Yesterday evening we finally had a break in the never ending rain (I swear I thought we moved to Tennessee, not Oregon), and we dragged the smoker out of the garage to get some cooking done while we can. It’s going to rain the rest of the week.
Anyhow, I smoked a small ham for sandwich meat, 3 chicken breasts for a dish I’ll be making in the next day or two, a turkey breast for sandwich meat, and a nice piece of corned beef brisket for dinner tonight. 😀
A few hours later…
I had to sneak a little piece of the corned beef also after my mom said it would be tough and I should have boiled it.
Being salt cured, it’s a little on the salty side, and while it was a little bit firmer than my usual brisket:
It was still plenty tender, because my family is from Texas, damnit, and tough brisket of any variety is a crime there!
Seriously, ask any Texan and they’ll tell you that you can talk bad about somebody’s mama before you can trash talk their brisket. 😀
A belated ‘Meals Monday’ Post and it’s going to be a two for one! First there’s the brisket sandwiches.
OK, the plating isn’t as pretty as my usual pics, but I was in a hurry to eat. 😀 Can you blame me with the smoke ring showing on that overhanging meat?
So how does one create the prefect brisket sandwich? Fresh smoked brisket on a warm hot cross pretzel roll, add a tiny pit of mayo to the bottom and a little BBQ sauce on top of the meat; just enough to add a little flavor and moisture. Then top with smoked gouda cheese. 🙂
Fun story here also. That is not MY brisket. We finally found a good BBQ place here. You wouldn’t think it would be that hard in Tennessee, but that’s a story for another time.
So we’re out driving along, running errands and we stop at a traffic light right next to this old gas station. Windows are up, and we still smell something heavenly. It was coming from the gas station, which had been converted into a little restaurant tailor made for Diners Drive-Ins and Dives. We just had to whip in there and check it out.
We’ve actually tried three different restaurants recommended on Triple D, and this was quite a bit better. The guy had two stick burners (some BBQ lingo for y’all) out back and was cranking out some amazing ribs, brisket, pulled pork, chicken and sausage. Well, the brisket was so good we bought an extra pound to take home. Hence the Sandwiches. 🙂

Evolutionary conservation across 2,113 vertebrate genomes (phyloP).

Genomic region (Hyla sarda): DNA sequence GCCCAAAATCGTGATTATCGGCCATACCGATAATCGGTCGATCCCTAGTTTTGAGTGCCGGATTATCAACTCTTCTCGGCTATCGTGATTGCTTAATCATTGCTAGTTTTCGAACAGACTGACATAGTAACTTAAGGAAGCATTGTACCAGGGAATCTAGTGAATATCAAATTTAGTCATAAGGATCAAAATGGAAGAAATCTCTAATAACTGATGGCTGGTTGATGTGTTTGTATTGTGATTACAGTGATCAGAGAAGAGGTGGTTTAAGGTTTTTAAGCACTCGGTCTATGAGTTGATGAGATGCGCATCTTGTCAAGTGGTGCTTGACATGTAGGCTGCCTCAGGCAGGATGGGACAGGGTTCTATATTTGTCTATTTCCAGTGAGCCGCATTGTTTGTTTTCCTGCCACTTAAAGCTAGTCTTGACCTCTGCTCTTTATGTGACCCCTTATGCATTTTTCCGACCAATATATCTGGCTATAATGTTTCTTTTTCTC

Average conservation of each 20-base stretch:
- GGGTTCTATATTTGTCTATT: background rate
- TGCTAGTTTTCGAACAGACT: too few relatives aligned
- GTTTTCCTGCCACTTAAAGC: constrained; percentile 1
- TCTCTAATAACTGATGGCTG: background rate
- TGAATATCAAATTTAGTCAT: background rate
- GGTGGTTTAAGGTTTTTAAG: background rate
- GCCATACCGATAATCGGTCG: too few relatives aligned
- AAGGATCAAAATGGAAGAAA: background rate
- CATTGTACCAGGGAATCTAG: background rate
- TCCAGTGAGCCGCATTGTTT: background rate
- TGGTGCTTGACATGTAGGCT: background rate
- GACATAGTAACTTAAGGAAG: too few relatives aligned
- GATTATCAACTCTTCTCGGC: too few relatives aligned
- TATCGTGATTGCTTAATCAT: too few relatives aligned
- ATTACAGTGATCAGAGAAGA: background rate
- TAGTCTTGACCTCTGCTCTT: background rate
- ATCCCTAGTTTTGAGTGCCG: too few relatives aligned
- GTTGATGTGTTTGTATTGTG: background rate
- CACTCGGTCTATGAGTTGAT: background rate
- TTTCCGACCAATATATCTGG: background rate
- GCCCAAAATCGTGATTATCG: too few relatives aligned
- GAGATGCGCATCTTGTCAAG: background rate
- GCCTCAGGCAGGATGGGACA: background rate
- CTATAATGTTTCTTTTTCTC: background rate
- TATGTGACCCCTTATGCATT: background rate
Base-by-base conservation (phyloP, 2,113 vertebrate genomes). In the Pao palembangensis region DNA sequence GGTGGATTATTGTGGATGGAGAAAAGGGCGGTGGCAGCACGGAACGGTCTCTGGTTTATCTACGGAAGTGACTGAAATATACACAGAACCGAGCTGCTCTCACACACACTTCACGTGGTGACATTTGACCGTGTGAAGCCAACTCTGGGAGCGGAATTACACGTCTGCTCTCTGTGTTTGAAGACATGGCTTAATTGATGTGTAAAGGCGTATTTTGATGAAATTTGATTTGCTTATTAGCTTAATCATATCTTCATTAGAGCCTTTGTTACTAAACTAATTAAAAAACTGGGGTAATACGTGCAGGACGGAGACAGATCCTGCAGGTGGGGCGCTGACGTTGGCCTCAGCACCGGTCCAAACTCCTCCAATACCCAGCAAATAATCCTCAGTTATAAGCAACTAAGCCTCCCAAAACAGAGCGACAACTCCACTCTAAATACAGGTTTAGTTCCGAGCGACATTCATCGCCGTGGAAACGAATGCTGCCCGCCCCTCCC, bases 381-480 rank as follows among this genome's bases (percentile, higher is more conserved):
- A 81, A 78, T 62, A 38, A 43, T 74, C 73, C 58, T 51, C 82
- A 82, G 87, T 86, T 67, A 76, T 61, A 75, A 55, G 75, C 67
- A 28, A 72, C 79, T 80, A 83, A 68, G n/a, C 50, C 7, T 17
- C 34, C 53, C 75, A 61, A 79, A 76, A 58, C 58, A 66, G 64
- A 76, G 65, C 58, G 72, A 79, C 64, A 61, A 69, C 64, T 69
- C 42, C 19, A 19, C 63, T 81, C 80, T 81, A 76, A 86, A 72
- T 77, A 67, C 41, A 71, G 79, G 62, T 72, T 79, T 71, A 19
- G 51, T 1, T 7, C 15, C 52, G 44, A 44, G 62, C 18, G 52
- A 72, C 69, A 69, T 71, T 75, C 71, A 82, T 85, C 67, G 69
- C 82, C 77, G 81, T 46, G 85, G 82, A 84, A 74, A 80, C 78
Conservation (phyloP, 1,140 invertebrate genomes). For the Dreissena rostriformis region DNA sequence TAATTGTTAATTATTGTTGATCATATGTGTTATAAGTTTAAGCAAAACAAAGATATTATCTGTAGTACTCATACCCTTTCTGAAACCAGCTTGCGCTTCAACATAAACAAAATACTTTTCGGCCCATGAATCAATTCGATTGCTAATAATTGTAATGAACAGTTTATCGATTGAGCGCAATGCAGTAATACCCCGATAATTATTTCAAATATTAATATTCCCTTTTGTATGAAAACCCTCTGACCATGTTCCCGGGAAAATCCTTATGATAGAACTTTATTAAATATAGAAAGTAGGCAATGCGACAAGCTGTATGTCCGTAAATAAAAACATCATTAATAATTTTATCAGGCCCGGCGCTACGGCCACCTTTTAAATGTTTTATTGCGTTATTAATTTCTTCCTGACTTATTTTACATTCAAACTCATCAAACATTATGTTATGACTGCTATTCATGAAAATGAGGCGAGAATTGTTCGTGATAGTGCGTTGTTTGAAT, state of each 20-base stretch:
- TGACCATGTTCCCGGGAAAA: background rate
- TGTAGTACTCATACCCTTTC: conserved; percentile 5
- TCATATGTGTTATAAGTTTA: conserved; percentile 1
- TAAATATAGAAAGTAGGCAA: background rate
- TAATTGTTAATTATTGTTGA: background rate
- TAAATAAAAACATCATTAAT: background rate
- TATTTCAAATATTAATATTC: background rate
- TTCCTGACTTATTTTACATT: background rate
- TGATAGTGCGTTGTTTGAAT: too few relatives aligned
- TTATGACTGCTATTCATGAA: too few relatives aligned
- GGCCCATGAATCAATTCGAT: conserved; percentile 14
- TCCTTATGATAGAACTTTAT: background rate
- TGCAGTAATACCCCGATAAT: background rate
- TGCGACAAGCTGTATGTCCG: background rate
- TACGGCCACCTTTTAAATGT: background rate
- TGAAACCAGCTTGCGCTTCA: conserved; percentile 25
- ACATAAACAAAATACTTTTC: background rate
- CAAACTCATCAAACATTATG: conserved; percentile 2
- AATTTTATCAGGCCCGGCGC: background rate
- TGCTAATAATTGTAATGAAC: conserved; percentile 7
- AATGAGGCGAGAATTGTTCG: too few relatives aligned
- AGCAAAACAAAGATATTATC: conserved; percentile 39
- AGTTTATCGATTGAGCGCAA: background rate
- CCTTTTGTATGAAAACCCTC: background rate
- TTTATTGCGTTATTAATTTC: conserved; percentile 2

What Makes Great BBQ?
Opinions vary there, but I’m going to give you a couple of competition judging standards. No, I’m not a competitor, but I’ve networked with several and a judge or two also. Personally, I’ve found the closer I get to these guidelines, the better the meat tastes too, so there you go.
A Smoke Ring:
It doesn’t matter what you’re cooking; ribs, brisket, chicken even turkey (which isn’t normally a competition item), you have to have a good smoke ring on the meat. This is the indication that the wood fire flavor has permeated the meat.
That red ring around the outside of the meat is the smoke ring. If you want to learn the science of what creates a smoke ring, there’s a great article at BarbequeBible.com. For everyone else, I’m just going to continue.
Bark, quite simply, is a combination of a modest surface char AND surface seasonings darkening during cooking. A good bark will be on the crispy side and add texture to the meat. Getting a good bark is tricky, and all but impossible with a pellet smoker like I use. Sugar as part of the rub is a common way to get a “good” bark, as it readily darkens and hardens with the heat of the BBQ. NOT something I personally advocate.
Rather obvious here, but you want any meat to be moist and tender. Not too dry.
I’m not sure what they proper judging term here is, but the idea is that the meat should stay together, not just fall apart. If ribs or brisket just fall apart, it means they were overcooked. Too tough: not cooked enough.
Perfect competition standard is that the meat should come apart with a light tug.
For ribs, that means the meat stays on the bone until bitten, or gently pulled upon. Then it should be tender when chewed.
Brisket has a bit more ornate standard, but Texans take their brisket seriously, LOL.
A slice of brisket should stay together if draped over a finger or held by two fingers at one end of the slice. If it can do that and is still tender to eat, you got a good one.
Similar ideas hold true with chicken or pulled pork. Chicken should stay on the bone, but come free easily when pulled, and pork shoulder roast should stay together until it’s pulled apart (hence the name pulled pork).